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 If you have loved ones on Japan read this.

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puros_bran
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PostSubject: If you have loved ones on Japan read this.   Mon Mar 14, 2011 1:56 pm

At&t and Verizon have both stated on their Facebook and twitter that they are allowing free calls n text TO Japan until the end of the month.
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puros_bran
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PostSubject: Re: If you have loved ones on Japan read this.   Mon Mar 14, 2011 2:23 pm

Sprint just came on board and said they were waving fees for calls n text too..

I'd advice you to research it for yourself, knowing cell carriers there's got to be a catch somewhere.
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Bub

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PostSubject: Re: If you have loved ones on Japan read this.   Mon Mar 14, 2011 6:06 pm

If your TV picture is provided by ATT Uverse, they have opened a Japanese channel that provides current information...in Japanese
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puros_bran
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PostSubject: Re: If you have loved ones on Japan read this.   Tue Mar 15, 2011 10:22 pm

T-mobile finally followed suit with the other big three and offered free calling and text.
Smaller MetroPCS announced earlier in the day they were too..

Please check their Facebook and/or regular websites before using the service though, I don't know if there are any catches.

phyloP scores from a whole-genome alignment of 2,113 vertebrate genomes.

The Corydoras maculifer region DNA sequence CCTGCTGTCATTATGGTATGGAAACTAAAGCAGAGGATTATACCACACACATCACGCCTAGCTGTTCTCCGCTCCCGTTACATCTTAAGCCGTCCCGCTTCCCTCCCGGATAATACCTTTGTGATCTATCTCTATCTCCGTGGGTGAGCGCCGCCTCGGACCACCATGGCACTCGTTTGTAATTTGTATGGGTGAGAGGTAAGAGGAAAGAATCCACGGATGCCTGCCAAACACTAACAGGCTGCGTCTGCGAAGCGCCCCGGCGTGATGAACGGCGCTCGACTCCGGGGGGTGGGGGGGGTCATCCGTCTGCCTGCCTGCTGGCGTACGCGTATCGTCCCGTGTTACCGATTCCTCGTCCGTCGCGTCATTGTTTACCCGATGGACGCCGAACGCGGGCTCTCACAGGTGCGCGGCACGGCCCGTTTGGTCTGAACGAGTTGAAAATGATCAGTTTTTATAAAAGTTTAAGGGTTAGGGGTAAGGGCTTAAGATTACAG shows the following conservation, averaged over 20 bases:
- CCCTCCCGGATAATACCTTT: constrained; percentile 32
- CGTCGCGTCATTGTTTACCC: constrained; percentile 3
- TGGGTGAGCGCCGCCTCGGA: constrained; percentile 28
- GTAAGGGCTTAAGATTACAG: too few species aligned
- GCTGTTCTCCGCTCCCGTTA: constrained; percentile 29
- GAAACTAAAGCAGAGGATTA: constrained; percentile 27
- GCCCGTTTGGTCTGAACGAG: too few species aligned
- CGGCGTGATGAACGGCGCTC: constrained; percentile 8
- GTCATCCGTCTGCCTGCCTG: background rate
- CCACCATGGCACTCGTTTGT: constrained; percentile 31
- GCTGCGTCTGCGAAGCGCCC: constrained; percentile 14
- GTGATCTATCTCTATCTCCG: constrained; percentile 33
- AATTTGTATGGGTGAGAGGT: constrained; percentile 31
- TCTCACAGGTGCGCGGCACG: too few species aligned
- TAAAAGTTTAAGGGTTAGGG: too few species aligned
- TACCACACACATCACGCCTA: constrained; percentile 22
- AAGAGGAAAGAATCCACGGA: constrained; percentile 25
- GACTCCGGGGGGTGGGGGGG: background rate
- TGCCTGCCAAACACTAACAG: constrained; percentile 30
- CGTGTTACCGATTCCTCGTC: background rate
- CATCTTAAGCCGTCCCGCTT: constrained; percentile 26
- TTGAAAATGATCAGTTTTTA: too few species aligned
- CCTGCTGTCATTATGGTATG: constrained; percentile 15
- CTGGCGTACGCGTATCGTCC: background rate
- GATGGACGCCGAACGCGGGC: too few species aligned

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PostSubject: Re: If you have loved ones on Japan read this.   Sat Mar 19, 2011 8:19 pm

Michael Rivero points out that :

Quote :
Stuxnet, a computer virus designed to attack servers isolated from the Internet, such as at power plants, has been confirmed on 63 personal computers in Japan since July, according to major security firm Symantec Corp. In Japan, no public utilities have been affected by the virus. Nevertheless, the Cabinet Office's National Information Security Center has urged electric power companies to exercise extreme care when using USB devices, and to scan any programs that may have been tampered with. (Oct. 5, 2010)
http://www.yomiuri.co.jp/dy/national/T101004003493.htm

1. Israel and the US create Stuxnet.
http://www.bbc.co.uk/news/technology-12633240

2. Stuxnet is deployed to wreck Iran's nuclear power station.
http://bigpeace.com/jxenakis/2010/09/27/stuxnet-computer-virus-attacks-irans-bushehr-nuclear-plant/

3. But Stuxnet escapes from its intended target and spreads across Asia
http://www.breitbart.com/article.php?id=CNG.f6fba55ad8f5e329c0c25bad9aa7b8d3.651

4. As the first article documents, Stuxnet was in Japan last October, presumably still spreading and intended to wreck nuclear power plants.

5. Stuxnet targets the Siemens controller
http://www.nytimes.com/2011/01/16/world/middleeast/16stuxnet.html?_r=1&pagewanted=all

6. Fukushima uses the Seimens controllers Stuxnet was designed interfere with.
Quote :
An Australian nuclear physicist says engineers have not given a satisfactory answer as to why the cooling systems at two Japanese power plants are failing.

Japanese authorities say the nuclear reactors at the Fukushima and Onagawa power plants are having cooling problems because of power failures, and there are fears reactors at Fukushima may have already experienced partial meltdowns.

But the former chairman of the Australian Nuclear Science and Technology Organisation, Dr Ziggy Switkowski, says it should take more than a loss of power to cause problems with cooling.